Tuesday, December 26, 2006

postal scrotum: Ben Jonson redux... redux

JH Lim writes in re: Ben Jonson's "Oak and Lily":

Hi there,

I'd like to give a go at reading Ben Jonson's poem, "Oak and Lily." I assume that there's a prize attached to the best reading?

Before moving on to what you specifically want--the first two lines--I'd like to first point out that this 10 line poem can be broken down into a 4 + 4 + 2 schema. The first four lines form a unit of meaning, the second four lines another unit of meaning, and the last two lines is the the moral (or the punchline, whichever you prefer) of the poem.

Given the structure, I'd read the poem as follows:

First unit (4 lines): What makes man a good man? Growing big (bulky) like a tree? Standing long for three hundred years like an oak? Nah, can't be. I mean, the oak tree falls, all dead and dried up, in the end.

Second unit (4 lines): A lily in May may only last for a day, but it reflects the essence of light.

Moral (2 lines): Hear you readers, don't try to find beauty in big and grand things. Beauty actually resides in little things! And likewise, we can live a perfect life by taking it in small measures.

It seems to be a poem that plays with the idea of a good life, which looks back, I think, to ancient Epicureanism.

And in such context, I'd read the first two lines as saying that "It is not growing like a tree in size that makes man a better man." Rewriting the first four lines according to a modern, prose syntax would be: "It is not growing like a tree in size that makes man a better man; nor is it standing long like an oak for three hundread years only to fall at last as a dry, bald, and sere log (that makes man a better man).

I enjoy reading your blog. I link through Grand Master Jeonuchi. You seem to be teaching at Smoo? My mom teaches there (not in English), and I used to live in the neighborhood when I was young.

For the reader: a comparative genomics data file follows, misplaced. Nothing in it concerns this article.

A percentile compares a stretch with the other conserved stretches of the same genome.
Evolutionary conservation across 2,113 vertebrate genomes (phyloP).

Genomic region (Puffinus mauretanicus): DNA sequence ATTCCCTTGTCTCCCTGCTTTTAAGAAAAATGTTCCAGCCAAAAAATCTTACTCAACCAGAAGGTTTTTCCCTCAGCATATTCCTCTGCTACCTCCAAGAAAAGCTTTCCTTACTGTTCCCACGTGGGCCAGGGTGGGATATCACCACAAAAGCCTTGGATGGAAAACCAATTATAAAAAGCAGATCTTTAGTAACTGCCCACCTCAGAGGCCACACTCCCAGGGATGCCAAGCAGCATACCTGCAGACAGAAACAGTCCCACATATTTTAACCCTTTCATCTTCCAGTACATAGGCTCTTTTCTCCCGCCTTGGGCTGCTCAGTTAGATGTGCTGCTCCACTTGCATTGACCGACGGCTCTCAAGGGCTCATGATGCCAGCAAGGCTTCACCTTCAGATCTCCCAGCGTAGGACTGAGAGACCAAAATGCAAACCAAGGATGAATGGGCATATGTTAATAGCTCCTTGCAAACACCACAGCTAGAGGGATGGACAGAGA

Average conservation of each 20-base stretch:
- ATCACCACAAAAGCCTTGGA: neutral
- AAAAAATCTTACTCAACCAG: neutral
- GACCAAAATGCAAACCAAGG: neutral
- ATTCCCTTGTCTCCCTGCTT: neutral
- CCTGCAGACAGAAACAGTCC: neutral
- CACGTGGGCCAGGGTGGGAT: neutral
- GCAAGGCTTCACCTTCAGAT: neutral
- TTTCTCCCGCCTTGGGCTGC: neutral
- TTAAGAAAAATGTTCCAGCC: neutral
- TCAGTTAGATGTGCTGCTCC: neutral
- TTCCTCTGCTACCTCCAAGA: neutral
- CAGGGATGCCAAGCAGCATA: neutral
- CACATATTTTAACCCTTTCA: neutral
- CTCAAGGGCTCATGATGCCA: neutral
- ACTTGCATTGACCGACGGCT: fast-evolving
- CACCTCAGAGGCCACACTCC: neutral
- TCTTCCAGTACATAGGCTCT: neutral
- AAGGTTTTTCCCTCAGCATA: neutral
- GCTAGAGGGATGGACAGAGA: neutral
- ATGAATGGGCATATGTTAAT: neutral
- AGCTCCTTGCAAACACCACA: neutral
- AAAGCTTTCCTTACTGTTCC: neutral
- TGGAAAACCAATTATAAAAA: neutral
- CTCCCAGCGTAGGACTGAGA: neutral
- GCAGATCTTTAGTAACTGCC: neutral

Blog on!


Thanks for writing, and I appreciate the kind words.

We noted the 4/4/2 structure in this post, and in further discussion with Nathan and Charles, I've discovered that "Oak and Lily" is actually part of a much larger work-- see here. I admit I haven't taken the time to stare at the full poem in depth. Having forgotten most of my poetry-analyzing skills, I'm heartened to see so many interested people take a stab at this, especially at those first two lines of "Oak and Lily." I'm further encouraged to see that JH's opinion veers close to my own, though I'd like to hear more about the Epicurean angle.

Unfortunately, I'm increasingly convinced that Charles, Nathan, and Annika are on to something when they suggest or imply that the poem needs to be read in context for us to get a proper sense of it: context insofar as "Oak and Lily" is part of a larger work, and also in that Jonson wrote his poem for a reason.

And now... time for a late dinner (more tacos!). It's been a busy, busy day, and the fun continues tomorrow.

Oh, I forgot: no prizes, JH-- not unless a sense of academic fulfillment counts as a prize.

Congratulations! You've found the secret message and have won the prize! No, wait... there's still no prize. Sorry.

(Does it?)


No comments: